It was almost automatic in those days for any child who attended a church school to be baptized and become a member of the church. Consequently, Ositelu was baptized on August 28th, 1914 by the Anglican minister at Iperu, and took the Christian name Josiah. He loathed name given to him at birth (Ifakoya) and preferred to call himself Oyenowo (“chieftaincy has honour”) and later still, Olunowo (“God has honour”). He thus became known as Josiah Olunowo Ositelu, the last being his grandfather’s name. In 1922, he was confirmed by Assistant Bishop Oluwole in St. Peter’s Church, Abeokuta. At school, Josiah had shown a peculiar interest in the spiritual realities of the Christian faith.

After his education in 1919, he was appointed a pupil teacher and taught in a number of Anglican schools, first at Orile-Imo (Abeokuta) and then at Asha, a town about fourteen miles from Ogere. He was at Asha from 1921 to 1923. While there he received training as a catechist under the clergy at Ishara, another Remo town, some ten miles away. From Asha he moved to Erunbe where he spent eighteen months before he was sent to Erukute to relieve a teacher-catechist who had gone for a year’s course at St. Andrew’s College, Oyo. Ositelu was made to believe that he was a prospective candidate for such a course.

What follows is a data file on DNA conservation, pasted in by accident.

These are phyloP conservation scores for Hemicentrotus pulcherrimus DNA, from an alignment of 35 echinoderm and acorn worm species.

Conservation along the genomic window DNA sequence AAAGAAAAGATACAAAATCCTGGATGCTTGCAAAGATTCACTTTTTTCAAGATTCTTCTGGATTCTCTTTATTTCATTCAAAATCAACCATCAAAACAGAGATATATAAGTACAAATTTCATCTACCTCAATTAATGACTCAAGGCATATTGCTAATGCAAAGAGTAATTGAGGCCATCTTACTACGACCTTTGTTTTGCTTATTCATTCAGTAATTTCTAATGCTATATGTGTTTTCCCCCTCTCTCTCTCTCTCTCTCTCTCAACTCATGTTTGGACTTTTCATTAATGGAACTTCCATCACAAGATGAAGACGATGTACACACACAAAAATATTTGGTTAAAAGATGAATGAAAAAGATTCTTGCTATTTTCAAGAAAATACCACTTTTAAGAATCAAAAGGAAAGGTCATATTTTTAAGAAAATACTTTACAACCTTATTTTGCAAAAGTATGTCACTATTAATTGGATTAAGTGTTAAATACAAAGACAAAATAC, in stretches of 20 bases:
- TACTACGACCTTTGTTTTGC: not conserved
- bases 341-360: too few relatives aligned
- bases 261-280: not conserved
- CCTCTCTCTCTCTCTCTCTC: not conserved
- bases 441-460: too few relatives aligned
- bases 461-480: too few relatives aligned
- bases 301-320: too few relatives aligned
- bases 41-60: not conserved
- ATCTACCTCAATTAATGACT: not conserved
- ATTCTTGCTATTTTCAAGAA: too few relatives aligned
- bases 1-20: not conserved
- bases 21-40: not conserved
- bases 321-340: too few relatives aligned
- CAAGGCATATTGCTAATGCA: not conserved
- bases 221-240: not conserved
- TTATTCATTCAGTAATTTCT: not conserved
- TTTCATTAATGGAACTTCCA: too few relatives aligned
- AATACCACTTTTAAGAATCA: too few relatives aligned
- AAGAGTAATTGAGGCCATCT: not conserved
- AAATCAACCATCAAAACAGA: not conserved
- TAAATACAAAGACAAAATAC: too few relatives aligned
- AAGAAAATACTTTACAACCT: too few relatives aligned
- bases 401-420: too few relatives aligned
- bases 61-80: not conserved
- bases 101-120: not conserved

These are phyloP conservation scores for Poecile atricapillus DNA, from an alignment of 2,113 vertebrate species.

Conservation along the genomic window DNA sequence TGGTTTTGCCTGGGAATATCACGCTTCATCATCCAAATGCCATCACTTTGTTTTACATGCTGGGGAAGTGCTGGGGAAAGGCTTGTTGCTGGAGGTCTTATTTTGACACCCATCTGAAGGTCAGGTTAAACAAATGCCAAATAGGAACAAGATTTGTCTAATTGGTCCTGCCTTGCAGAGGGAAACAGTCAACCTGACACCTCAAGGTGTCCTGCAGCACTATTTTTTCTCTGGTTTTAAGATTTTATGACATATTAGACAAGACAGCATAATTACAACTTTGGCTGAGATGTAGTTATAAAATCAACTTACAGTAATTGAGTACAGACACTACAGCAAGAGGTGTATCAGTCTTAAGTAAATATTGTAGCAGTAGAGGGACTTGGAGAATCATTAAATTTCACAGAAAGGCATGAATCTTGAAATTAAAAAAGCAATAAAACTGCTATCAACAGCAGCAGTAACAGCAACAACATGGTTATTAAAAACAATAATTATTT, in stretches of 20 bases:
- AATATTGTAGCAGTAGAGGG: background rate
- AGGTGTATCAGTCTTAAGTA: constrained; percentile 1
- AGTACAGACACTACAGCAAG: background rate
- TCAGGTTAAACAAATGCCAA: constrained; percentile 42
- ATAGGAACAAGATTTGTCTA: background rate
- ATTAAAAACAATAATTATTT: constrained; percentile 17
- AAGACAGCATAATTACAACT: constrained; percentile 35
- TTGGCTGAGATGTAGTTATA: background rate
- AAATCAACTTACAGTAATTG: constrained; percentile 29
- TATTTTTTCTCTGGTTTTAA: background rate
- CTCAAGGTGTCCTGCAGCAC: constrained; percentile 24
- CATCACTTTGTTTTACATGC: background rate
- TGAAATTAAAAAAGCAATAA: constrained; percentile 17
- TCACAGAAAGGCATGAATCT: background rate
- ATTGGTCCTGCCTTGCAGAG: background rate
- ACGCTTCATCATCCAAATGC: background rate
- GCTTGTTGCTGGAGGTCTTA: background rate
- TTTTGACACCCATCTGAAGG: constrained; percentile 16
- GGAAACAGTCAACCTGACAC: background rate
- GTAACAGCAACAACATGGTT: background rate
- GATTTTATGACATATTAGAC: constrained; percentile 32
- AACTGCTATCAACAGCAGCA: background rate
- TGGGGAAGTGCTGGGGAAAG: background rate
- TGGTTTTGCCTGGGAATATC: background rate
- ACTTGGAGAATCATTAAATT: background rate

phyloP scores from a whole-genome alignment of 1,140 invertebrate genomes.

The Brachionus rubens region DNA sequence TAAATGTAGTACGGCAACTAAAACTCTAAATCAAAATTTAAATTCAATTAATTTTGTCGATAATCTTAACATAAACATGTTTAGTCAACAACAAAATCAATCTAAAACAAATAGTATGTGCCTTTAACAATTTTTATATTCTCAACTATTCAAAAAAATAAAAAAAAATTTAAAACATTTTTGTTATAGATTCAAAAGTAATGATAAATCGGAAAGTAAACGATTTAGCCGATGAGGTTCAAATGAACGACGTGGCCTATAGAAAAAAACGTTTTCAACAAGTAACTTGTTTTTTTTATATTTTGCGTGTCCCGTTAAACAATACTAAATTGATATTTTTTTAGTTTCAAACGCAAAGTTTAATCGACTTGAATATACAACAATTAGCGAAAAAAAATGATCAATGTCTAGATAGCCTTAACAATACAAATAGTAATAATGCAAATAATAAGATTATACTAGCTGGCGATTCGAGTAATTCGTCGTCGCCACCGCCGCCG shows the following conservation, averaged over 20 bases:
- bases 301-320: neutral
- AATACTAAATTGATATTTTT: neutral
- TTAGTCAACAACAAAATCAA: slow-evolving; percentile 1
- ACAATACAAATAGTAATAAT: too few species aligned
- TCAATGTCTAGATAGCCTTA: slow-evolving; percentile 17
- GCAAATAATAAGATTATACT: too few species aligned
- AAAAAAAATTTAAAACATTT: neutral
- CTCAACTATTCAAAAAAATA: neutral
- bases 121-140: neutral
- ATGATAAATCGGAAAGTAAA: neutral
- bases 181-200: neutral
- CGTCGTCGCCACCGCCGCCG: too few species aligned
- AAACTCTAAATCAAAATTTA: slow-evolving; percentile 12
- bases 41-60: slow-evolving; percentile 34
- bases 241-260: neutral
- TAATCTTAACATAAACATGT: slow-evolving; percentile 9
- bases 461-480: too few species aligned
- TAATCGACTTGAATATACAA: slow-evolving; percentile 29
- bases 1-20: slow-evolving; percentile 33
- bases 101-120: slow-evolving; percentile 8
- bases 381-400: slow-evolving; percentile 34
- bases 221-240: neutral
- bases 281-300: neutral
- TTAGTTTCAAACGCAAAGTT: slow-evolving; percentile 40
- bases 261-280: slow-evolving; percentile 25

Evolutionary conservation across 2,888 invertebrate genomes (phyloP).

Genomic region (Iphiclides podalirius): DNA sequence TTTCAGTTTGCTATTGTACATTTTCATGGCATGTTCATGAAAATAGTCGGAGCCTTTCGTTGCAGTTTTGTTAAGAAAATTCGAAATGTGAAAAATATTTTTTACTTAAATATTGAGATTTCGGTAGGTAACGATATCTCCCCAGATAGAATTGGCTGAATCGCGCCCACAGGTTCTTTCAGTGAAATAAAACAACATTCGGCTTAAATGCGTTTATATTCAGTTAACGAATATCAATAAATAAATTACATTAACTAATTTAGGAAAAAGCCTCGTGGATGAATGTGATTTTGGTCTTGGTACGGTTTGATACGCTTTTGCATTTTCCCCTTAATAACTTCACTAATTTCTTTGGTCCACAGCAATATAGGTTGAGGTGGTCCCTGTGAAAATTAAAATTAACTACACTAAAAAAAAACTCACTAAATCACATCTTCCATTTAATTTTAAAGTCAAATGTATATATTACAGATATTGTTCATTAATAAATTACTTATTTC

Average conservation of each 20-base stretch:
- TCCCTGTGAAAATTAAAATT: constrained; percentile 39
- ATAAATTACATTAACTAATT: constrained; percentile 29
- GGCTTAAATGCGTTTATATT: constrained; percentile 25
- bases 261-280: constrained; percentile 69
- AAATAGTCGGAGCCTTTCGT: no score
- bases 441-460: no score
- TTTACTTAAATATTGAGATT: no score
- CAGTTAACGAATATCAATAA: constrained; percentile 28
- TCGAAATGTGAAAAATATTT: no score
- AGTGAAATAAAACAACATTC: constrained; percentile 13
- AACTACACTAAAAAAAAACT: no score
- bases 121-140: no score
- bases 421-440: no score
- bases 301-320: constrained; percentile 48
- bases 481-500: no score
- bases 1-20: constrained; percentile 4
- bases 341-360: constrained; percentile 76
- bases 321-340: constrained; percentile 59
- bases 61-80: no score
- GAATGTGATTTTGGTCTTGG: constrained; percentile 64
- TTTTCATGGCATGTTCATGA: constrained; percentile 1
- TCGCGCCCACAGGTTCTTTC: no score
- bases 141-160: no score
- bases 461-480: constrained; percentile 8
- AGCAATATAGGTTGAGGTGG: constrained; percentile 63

At Erukute, he served as the only teacher in the Anglican School as well as the catechist responsible for conducting services and Bible classes under the supervision of Rev. D. M. George the clergy in charge of Ishan sub-district. He was also the secretary for the Ishan local church committee. The future actually looked rosy for Josiah in the Anglican Church but his boyhood experiences returned to change the course of his life.

Perhaps, the turning point in his life was his vision on the night of May 17th, 1925, when he saw a large eye “reflecting as a great orbit of the sun” [4] which was as big as the head of a cow. Although this vision might have represented God, Ositelu thought it symbolized the influence of witches in his life. He was so disturbed that he could not sleep that night and on the following day, he consulted the elders. On hearing the story they advised him to return home to Ogere for the vision might have caused tragic events in his family. When he narrated the vision to his parents, they were very much disturbed and it was said that his mother spent over a pound consulting with native doctors to make protective medicine for him. But all these initiatives produced no results and his fears increased. Disillusioned, he returned to Erekute, his station, and when the trouble continued, he was granted a long leave from his work to give him time to find a permanent solution.